Cotton in South Africa is currently marketed on free-market principles, i.e. there is no intervention or restriction on the buying and selling of cotton and prices are determined by the market.

Farmers market their cotton in one of the following ways:

  • The seed cotton is sold by the grower to a ginner who gins the cotton and sells the cotton lint for his own account to spinners (and seed to processors), either directly or by making use of agents; or
  • The grower does not sell his seed cotton to the ginner but contracts the ginner to gin it on his behalf on payment of a ginning fee (some growers also own their own gins). The cotton lint and seed remain the property of the producer who then either markets it himself or contracts the gin or someone else to market the cotton lint (or seed) on his behalf.
  • The grower can gin their cotton in their own gins. They can then either market the cotton lint and seed themselves or get someone else to do it for them.

Five of the six ginners currently operating in South Africa are farmer-owned.

Challenges to our cotton producers are:

  • Competition from other summer crops.
  • Relative high input costs.
  • High cost of mechanization, i.e. picking costs.
  • Low cotton prices.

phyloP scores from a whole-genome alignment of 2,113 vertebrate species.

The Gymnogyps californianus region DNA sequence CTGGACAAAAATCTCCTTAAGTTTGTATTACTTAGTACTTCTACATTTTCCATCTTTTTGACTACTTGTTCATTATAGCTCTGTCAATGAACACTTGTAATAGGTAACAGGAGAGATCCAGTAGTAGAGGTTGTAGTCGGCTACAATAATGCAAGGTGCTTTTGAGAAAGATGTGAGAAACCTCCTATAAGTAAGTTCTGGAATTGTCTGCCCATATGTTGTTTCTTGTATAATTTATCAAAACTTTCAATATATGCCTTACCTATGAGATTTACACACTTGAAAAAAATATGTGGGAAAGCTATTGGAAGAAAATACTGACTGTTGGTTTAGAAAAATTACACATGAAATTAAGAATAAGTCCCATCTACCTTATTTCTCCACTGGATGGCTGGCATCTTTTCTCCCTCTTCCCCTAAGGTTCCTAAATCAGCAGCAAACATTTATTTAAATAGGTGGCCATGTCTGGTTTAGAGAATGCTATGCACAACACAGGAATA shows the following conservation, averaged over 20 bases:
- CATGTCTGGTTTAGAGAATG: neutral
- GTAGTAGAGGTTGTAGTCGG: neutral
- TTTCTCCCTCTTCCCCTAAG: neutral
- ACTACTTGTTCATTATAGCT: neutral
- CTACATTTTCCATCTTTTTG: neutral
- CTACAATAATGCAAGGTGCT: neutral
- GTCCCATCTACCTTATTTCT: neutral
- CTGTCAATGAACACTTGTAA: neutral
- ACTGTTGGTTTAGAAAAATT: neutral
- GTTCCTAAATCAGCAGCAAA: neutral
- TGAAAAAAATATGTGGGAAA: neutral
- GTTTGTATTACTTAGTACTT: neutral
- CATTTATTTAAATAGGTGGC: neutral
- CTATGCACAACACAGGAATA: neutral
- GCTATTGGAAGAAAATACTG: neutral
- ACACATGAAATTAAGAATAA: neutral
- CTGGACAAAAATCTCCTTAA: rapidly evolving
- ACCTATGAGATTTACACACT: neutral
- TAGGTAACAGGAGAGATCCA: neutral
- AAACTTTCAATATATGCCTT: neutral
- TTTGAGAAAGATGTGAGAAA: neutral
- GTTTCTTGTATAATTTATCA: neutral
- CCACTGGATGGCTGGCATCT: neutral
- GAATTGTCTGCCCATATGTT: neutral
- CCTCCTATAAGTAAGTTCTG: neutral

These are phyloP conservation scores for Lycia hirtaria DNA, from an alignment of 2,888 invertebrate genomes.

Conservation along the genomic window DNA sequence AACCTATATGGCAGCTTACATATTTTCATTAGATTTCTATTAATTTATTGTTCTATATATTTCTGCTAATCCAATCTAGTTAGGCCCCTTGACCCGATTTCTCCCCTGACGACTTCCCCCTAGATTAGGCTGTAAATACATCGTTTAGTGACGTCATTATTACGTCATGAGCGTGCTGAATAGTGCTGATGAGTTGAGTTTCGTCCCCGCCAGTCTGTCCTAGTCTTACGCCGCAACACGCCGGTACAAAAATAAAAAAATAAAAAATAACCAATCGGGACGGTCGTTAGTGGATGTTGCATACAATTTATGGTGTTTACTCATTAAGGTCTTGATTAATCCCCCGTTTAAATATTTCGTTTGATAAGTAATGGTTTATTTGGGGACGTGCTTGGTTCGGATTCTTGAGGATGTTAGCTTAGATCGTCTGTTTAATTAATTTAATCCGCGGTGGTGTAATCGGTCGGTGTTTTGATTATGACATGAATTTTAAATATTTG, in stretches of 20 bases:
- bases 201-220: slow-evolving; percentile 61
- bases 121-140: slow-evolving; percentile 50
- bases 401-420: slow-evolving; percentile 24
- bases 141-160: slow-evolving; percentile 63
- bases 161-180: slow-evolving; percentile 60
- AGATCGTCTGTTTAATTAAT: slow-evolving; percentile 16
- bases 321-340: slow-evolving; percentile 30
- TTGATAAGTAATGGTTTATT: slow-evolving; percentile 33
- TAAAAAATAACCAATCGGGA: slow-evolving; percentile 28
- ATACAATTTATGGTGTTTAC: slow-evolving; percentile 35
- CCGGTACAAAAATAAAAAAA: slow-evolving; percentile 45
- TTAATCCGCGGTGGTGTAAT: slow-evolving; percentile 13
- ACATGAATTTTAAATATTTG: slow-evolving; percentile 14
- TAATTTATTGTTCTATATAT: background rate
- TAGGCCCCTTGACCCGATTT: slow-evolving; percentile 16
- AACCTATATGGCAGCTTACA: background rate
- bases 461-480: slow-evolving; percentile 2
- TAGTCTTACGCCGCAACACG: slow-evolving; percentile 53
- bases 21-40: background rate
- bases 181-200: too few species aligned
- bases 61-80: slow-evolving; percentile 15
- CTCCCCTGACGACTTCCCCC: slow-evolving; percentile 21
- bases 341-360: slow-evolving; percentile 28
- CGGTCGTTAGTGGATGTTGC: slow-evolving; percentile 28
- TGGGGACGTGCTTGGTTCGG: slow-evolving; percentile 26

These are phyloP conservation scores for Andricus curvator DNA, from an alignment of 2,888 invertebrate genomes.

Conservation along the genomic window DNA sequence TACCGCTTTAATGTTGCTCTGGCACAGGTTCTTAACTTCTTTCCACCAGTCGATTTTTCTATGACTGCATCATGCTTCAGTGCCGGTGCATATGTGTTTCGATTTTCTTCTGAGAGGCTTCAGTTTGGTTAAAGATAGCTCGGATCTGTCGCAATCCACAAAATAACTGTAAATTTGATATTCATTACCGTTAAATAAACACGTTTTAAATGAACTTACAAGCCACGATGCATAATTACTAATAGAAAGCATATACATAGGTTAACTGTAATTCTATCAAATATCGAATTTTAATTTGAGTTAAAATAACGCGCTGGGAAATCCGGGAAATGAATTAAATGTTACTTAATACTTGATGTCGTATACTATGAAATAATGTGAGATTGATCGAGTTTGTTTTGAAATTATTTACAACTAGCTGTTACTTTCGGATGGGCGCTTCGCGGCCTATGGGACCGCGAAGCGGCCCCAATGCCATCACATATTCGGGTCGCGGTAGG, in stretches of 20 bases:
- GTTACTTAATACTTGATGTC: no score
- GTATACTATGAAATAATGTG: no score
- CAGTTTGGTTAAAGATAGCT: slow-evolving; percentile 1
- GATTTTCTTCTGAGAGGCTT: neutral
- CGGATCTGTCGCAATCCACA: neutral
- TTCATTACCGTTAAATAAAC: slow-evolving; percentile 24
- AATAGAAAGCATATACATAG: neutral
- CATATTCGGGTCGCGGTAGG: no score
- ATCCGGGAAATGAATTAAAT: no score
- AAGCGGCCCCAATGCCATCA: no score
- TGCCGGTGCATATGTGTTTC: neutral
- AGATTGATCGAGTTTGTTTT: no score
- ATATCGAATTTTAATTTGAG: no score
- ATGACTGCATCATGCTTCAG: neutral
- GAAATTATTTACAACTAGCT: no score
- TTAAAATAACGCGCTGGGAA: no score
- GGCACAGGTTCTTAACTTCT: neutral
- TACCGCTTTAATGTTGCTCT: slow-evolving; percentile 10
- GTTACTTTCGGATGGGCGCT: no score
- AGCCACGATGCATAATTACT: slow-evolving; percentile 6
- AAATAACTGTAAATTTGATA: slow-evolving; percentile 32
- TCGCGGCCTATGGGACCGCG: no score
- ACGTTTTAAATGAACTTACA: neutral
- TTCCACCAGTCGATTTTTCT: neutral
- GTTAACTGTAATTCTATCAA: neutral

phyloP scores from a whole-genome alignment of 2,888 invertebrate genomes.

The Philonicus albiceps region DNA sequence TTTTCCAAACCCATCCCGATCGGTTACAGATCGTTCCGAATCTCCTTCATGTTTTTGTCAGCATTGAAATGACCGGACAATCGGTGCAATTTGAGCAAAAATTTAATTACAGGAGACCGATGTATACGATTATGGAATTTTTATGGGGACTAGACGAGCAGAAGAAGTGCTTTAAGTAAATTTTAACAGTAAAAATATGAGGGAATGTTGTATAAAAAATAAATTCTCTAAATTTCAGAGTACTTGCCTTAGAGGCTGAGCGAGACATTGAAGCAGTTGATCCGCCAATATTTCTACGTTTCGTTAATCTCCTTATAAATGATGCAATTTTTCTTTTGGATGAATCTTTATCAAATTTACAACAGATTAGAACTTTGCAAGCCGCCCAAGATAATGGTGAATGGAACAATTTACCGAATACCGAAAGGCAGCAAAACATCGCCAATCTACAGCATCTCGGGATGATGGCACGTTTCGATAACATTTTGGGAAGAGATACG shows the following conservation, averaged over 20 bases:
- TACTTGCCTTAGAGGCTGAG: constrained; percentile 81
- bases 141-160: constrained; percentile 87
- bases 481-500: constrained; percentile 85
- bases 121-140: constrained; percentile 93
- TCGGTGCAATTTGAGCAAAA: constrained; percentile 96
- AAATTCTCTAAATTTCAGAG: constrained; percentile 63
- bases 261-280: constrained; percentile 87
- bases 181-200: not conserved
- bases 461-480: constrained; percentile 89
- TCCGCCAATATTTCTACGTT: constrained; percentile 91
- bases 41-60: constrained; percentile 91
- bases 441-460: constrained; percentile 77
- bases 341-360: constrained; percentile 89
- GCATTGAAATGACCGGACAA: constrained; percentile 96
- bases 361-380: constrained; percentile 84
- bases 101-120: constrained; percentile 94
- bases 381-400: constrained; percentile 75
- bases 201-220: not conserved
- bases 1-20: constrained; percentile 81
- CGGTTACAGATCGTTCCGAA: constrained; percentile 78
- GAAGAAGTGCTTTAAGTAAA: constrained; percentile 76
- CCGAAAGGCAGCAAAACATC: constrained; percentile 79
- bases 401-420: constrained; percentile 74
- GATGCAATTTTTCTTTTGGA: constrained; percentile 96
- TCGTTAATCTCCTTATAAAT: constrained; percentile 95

Source: Cotton SA

Find the latest Cotton Market Value Chain Profile on the Department of Agriculture, Forestry & Fisheries’ website, www.daff.gov.za.

Small-scale farmer news

Find the latest news and information about small-scale cotton farmer development at www.cottonsa.org.za.

Two of the main objectives of the National Cotton Strategy Plan, developed by Cotton SA and other role players, are to broaden participation enabling small producers to continue increasing their share of the South African crop as well as to raise productivity by training of smallholder cotton growers. Cotton SA’s contribution in achieving this objective is amongst others by way of The Small Scale Cotton Farmers’ Forum (a standing committee of Cotton SA). The main function of the Forum is to co-ordinate and monitor progress with regard to the set objectives and to provide an environment where positive interaction between role-players could lead to increased market access for the small cotton farmer.